Students arrive at Covington Catholic High School as classes resume following a closing due to security concerns the previous day, Wednesday, Jan. 23, 2019, in Park Hills, Ky. Local police authorities controlled access to the property at entrances and exits. (AP Photo/John Minchillo)

Catholic student says he didn't disrespect Native American

January 23, 2019 - 10:41 am

PARK HILLS, Ky. (AP) — A Catholic high school student whose close encounter with a Native American activist and a black religious sect was captured on video in Washington, D.C. says he has nothing to apologize for.

Nick Sandmann told NBC's "Today" show on Wednesday that he had every right to be there, as did the others who gathered in front of the Lincoln Memorial. He said he wasn't disrespectful and was trying to stay calm under the circumstances.

Videos posted of Sandmann and his classmates wearing "Make America Great Again" hats and facing off against Omaha Nation elder Nathan Phillips have sparked widespread criticism. But the various sides say they've been misunderstood and that snippets of video were taken out of context.

Many saw the white teenagers, who had traveled to Washington for an anti-abortion rally, appearing to mock the Native Americans. Others interpreted Phillips' drumming and singing as a hostile act. Phillips has since explained that he was trying to intervene between the boys and a group of black street preachers who were shouting racist insults at both the Native Americans and the white kids.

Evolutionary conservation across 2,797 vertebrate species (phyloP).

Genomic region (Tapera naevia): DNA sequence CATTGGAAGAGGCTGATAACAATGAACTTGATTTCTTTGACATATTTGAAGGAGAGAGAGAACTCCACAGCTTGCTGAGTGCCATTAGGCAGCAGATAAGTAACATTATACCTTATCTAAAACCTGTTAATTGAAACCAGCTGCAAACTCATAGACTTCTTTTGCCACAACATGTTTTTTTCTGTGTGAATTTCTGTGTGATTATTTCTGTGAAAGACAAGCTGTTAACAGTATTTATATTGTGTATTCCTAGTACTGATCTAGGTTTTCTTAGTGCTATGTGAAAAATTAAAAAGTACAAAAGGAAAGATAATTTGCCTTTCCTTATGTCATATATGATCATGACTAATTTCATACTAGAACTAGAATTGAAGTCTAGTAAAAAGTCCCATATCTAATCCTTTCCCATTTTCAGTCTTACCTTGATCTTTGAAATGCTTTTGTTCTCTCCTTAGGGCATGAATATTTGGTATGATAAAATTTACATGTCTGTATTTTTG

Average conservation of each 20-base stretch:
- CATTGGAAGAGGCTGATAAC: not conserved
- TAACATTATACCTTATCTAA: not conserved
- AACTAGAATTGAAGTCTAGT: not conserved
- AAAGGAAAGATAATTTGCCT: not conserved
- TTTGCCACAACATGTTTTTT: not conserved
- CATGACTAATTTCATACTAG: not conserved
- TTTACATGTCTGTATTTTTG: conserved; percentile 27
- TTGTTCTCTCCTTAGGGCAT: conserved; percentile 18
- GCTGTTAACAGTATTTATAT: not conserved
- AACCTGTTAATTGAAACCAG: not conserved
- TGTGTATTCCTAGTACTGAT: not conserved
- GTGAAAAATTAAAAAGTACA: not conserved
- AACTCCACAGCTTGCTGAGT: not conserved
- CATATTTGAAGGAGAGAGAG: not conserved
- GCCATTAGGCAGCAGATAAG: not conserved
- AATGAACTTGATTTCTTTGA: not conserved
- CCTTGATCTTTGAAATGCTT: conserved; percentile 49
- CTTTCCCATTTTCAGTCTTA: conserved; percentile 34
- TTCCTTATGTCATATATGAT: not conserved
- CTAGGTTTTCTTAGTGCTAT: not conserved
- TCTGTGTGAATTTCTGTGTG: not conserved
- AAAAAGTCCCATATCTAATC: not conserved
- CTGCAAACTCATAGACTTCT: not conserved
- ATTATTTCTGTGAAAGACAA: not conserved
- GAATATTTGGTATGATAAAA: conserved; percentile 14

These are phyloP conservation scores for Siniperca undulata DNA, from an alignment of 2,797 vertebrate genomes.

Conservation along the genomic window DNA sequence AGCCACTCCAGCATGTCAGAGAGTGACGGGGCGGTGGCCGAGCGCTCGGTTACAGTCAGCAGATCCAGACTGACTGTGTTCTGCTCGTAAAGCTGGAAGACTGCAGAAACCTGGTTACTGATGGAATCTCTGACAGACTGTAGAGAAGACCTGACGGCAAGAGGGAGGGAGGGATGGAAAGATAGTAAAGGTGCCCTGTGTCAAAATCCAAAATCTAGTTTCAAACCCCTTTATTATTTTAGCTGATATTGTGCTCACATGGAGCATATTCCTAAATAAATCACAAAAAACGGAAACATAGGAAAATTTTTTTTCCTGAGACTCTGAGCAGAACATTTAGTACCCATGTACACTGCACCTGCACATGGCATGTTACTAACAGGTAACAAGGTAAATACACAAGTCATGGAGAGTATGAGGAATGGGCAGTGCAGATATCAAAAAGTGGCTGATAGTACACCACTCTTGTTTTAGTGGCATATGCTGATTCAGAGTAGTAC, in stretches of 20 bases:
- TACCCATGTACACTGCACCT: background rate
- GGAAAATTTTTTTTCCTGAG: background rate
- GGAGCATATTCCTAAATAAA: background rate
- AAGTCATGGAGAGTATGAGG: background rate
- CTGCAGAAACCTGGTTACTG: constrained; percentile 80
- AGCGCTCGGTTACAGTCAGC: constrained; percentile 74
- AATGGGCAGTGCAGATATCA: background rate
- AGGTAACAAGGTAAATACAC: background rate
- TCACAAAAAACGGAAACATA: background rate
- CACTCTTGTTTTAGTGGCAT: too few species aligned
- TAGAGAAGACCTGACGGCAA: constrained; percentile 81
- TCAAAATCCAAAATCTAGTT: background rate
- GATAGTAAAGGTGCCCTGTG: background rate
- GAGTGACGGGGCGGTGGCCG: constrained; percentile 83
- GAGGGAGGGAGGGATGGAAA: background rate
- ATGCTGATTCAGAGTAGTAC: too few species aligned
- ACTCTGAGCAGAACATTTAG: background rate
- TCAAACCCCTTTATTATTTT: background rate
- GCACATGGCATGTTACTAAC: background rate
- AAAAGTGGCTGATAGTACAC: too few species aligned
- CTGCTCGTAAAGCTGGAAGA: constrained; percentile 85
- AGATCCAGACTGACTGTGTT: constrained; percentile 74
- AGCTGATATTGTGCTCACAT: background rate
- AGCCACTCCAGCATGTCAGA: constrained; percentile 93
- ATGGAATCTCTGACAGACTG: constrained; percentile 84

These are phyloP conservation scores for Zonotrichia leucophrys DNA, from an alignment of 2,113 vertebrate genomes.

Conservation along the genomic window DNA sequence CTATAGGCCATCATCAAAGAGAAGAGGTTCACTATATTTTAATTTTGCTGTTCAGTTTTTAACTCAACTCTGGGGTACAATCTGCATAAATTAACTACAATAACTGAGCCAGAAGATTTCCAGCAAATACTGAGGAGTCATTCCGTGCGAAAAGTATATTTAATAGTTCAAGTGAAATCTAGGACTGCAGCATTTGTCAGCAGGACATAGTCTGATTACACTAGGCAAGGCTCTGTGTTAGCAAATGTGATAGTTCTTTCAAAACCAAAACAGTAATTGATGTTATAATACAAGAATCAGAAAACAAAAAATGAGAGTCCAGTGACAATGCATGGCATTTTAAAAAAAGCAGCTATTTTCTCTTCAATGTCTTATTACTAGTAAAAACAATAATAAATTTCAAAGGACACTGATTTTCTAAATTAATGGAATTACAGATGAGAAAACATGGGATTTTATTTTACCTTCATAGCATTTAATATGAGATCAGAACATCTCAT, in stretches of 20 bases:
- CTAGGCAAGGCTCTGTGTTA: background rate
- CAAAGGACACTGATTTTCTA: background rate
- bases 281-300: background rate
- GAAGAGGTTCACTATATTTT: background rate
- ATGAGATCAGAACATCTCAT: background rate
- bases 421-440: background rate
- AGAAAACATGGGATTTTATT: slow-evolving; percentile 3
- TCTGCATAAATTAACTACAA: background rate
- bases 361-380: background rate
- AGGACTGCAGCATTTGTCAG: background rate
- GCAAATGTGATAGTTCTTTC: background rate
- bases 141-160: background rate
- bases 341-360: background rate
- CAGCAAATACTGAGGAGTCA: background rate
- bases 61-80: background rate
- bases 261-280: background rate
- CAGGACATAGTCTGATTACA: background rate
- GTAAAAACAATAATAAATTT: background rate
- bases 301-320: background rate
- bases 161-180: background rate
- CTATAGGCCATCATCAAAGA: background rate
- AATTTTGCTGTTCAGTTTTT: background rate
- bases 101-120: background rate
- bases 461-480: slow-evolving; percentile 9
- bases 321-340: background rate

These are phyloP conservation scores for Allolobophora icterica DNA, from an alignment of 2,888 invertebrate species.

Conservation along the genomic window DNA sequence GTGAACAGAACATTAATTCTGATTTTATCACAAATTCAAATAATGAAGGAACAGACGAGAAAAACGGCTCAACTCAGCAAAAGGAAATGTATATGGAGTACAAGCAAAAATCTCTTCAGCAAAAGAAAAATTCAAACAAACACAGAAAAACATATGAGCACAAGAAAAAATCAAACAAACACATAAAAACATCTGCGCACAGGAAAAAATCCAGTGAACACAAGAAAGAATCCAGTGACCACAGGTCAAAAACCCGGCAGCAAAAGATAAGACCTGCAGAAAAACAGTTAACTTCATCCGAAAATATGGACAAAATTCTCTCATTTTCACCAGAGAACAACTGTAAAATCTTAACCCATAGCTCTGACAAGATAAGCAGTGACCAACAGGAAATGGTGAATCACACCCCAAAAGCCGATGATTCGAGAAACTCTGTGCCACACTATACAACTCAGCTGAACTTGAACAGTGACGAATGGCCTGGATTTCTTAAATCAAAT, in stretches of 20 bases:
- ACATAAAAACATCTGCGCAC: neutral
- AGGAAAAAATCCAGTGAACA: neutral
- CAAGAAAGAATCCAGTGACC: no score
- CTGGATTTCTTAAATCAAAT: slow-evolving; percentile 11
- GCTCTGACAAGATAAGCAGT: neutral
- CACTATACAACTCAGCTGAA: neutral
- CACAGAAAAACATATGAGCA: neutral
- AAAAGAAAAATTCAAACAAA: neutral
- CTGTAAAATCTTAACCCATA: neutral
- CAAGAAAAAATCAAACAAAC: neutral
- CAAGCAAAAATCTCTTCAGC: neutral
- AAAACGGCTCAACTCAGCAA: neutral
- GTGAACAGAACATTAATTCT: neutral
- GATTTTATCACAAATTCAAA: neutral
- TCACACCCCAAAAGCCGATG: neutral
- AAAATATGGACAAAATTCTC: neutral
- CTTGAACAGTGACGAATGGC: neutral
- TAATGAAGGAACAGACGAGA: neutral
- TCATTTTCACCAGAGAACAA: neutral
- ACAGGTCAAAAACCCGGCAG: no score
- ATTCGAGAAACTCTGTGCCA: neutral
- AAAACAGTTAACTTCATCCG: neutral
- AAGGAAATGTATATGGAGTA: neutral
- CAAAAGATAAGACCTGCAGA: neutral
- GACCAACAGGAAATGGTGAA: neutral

Sandmann said he definitely felt threatened by the black men, who were calling them things like "incest kids" and "bigots."

"In hindsight, I wish we'd just found another spot to wait for our buses, but at the time, being positive seemed better than letting them slander us with all of these things."

Sandmann said he isn't racist and for that matter, neither are his classmates.

"We're a Catholic school and it's not tolerated. They don't tolerate racism, and none of my classmates are racist people."

Both Sandmann and Phillips have since said they were trying to keep the peace in a volatile situation. Phillips has since offered to visit the school and lead a dialogue about cultural understanding. Sandmann said he'd like to speak with him as well.

"I was not disrespectful to Mr. Phillips. I respect him. I'd like to talk to him. In hindsight, I wish we could've walked away and avoided the whole thing, but I can't say that I'm sorry for listening to him and standing there."

The boys' school reopened Wednesday under extra security measures after officials closed the campus Tuesday as a precaution.

A letter to parents sent by school officials said that if they don't feel comfortable sending their sons back to class, they will "understand this viewpoint during this difficult time period."

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